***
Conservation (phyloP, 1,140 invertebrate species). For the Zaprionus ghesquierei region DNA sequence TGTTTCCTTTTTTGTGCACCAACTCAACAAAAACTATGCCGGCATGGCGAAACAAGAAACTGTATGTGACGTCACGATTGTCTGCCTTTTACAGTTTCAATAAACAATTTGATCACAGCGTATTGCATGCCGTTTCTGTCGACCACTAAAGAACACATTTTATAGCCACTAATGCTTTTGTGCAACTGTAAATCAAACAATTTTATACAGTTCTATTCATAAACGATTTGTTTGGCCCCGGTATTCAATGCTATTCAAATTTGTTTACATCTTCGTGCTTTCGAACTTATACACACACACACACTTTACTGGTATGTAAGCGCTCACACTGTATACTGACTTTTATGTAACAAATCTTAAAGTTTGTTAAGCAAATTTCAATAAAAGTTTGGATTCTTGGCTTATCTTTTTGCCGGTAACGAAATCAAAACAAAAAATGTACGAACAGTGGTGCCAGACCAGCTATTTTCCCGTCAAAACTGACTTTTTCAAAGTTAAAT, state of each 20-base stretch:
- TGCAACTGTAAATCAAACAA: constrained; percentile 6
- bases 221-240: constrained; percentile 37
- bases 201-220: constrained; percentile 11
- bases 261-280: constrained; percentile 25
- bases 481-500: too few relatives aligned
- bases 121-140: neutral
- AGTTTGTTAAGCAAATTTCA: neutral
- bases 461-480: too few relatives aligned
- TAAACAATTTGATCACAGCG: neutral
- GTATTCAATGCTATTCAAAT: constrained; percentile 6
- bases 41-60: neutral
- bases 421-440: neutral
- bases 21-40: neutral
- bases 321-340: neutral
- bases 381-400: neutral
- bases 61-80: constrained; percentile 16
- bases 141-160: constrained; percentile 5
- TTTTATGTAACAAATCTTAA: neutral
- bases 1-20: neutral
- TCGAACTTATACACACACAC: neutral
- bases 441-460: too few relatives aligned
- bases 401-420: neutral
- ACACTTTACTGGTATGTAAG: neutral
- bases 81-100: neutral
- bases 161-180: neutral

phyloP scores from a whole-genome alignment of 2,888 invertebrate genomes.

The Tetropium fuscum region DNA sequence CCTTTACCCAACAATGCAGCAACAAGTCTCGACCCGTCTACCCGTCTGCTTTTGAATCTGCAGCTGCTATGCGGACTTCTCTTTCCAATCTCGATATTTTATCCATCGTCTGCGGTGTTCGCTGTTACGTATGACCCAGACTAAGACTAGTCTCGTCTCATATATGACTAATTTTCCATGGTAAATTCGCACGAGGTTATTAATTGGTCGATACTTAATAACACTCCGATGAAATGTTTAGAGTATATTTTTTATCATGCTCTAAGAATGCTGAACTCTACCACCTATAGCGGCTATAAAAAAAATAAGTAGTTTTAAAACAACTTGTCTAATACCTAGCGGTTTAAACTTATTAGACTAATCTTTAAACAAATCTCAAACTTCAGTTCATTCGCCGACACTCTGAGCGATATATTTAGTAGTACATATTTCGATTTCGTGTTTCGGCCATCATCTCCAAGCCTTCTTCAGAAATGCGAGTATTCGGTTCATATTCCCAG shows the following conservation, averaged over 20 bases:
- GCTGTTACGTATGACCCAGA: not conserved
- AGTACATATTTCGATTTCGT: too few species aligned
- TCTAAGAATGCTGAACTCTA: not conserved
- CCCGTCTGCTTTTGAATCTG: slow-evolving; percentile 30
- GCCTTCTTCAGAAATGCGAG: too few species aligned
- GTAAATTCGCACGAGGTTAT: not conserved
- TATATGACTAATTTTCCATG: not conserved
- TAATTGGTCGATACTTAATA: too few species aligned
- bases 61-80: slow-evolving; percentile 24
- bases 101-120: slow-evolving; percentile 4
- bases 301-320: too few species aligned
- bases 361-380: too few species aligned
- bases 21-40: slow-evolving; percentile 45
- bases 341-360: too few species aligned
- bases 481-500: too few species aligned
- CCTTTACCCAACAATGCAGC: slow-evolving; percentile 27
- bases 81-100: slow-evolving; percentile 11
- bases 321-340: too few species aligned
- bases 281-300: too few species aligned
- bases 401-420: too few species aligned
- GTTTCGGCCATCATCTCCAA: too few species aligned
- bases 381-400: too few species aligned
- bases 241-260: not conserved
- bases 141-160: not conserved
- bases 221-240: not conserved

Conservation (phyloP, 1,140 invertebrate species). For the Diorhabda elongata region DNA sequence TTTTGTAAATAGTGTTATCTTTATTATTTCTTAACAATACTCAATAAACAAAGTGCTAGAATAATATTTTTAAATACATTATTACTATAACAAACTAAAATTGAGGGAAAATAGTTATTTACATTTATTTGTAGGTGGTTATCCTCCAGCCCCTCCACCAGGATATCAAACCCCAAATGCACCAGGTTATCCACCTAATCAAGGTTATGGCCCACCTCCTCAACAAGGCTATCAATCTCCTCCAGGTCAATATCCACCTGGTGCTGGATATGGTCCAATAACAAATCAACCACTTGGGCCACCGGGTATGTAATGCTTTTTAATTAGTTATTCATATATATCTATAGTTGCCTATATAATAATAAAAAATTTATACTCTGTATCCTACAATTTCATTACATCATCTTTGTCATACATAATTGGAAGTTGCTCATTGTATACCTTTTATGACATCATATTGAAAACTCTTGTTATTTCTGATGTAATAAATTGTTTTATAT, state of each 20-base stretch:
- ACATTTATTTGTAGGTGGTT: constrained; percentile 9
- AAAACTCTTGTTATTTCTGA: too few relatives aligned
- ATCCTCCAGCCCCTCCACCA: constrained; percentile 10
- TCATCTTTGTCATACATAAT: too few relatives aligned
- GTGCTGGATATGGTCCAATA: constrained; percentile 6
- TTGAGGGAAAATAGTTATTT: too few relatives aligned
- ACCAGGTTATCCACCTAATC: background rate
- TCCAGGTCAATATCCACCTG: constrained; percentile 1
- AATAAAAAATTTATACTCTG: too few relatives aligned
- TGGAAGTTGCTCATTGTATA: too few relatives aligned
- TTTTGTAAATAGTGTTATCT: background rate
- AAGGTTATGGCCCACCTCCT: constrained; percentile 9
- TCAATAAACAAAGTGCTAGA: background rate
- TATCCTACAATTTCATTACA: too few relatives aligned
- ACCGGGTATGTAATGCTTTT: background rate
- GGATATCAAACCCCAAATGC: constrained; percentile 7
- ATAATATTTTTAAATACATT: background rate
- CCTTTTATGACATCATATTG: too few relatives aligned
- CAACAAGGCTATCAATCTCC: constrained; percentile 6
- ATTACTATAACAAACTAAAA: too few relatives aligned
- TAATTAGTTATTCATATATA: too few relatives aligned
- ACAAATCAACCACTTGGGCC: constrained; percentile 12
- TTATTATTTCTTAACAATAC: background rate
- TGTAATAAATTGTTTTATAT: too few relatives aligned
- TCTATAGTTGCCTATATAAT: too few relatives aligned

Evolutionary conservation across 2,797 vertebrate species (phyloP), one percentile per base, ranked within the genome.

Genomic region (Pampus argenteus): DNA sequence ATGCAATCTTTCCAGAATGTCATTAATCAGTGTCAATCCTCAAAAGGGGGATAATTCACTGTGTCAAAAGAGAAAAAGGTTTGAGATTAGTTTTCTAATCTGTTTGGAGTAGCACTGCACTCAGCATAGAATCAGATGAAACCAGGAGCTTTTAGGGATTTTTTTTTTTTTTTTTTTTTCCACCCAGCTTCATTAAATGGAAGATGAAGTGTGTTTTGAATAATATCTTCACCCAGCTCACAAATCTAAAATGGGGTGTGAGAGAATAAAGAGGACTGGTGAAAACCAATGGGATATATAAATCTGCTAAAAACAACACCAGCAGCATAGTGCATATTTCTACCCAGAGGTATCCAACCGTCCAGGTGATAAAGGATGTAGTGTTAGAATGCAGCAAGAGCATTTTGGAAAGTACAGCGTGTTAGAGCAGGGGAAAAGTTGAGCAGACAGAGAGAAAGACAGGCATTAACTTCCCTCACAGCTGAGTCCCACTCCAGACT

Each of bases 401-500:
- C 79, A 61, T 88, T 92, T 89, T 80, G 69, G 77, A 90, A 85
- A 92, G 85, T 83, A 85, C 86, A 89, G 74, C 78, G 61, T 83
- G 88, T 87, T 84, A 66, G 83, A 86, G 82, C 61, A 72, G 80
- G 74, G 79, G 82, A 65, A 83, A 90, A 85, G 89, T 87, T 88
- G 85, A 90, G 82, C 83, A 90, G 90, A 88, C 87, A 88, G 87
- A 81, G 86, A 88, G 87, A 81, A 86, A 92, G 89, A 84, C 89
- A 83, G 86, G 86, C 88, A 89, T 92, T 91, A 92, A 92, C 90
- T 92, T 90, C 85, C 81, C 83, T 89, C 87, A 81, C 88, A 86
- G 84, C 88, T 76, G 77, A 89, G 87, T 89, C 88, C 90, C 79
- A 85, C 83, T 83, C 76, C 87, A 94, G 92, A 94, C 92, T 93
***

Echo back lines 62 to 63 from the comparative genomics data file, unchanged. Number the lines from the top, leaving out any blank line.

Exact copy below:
- TCCAGGTCAATATCCACCTG: constrained; percentile 1
- AATAAAAAATTTATACTCTG: too few relatives aligned